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@keyframes button-glow {
0% { color: #000;background-color: #E69EE0; }
50% { color: #666;background-color: #FFEEEE; }
100% { color: #000;background-color: #E69EE0; }
TIP: All animation blocks and properties require vendor prefixes
at the time of this writing; I've removed them here for brevity. In the
code example you'll see that this is quite a lot of code, especially because
I had to add vendor-prefixed versions of all the animation blocks as well as
the animation properties appearing in rulesets, which you'll see later. You
write a vendor-prefixed at-rule in basically the same way as a vendor pre-
fixed property—for example, @-o-keyframes { } . Note that there's a hyphen
between the @ and the prefix, and the prefix and keyframes .
So the keyframes block is actually a specialized at-rule block. You start it by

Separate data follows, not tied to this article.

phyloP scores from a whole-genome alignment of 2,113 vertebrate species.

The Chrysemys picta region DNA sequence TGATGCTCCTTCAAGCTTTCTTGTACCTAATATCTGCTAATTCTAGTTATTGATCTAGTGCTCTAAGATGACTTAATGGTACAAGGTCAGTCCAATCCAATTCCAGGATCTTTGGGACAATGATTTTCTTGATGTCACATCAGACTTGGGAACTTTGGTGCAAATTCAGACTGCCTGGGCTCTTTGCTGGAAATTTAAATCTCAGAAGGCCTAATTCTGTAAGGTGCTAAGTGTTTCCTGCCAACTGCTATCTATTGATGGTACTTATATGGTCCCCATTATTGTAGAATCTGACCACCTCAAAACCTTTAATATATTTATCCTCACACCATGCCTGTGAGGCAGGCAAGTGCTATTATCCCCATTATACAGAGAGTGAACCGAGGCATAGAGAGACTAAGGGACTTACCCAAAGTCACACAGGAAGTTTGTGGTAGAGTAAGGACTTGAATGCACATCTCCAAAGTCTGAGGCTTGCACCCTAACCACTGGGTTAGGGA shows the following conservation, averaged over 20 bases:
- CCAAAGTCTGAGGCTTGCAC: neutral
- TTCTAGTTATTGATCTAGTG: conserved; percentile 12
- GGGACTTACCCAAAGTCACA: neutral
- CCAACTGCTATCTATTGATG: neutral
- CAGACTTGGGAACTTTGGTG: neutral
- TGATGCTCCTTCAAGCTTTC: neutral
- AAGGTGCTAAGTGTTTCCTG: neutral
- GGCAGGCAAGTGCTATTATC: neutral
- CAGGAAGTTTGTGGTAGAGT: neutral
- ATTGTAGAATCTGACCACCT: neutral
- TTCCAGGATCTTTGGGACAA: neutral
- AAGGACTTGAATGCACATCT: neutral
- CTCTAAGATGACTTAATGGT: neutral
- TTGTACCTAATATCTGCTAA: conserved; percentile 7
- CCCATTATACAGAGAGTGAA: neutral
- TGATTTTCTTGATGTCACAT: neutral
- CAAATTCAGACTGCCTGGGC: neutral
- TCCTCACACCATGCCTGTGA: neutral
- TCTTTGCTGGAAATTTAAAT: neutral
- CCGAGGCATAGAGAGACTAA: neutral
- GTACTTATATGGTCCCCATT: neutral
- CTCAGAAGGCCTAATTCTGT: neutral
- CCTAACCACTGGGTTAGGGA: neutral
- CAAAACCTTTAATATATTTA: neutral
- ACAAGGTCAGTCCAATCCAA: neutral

writing @keyframes , add an identifying name of your choosing for the animation,
and then add a pair of curly braces. Inside the curly braces, you specify as many
keyframes as you want to dictate what happens throughout the course of the ani-
mation in terms of what property changes you want to occur. The browser works
out smooth animations between the different keyframes.
The two ways of specifying where the keyframes sit along the course of the
animation are shown in the preceding code snippet. If you want to specify a key-
frame only at the start and end of the animation (0% and 100% along), you can
use the keywords from and to , as shown in the first block. Or you could use 0%
and 100% instead.
As you can see, in the second block I've specified three different keyframes,
denoting background-color changing to a different color and then back again.
Because the first and last keyframes are the same, you could rewrite this code
block like so:
@keyframes button-glow {
0%, 100% { color: #000;background-color: #E69EE0; }
50% { color: #666;background-color: #FFEEEE; }
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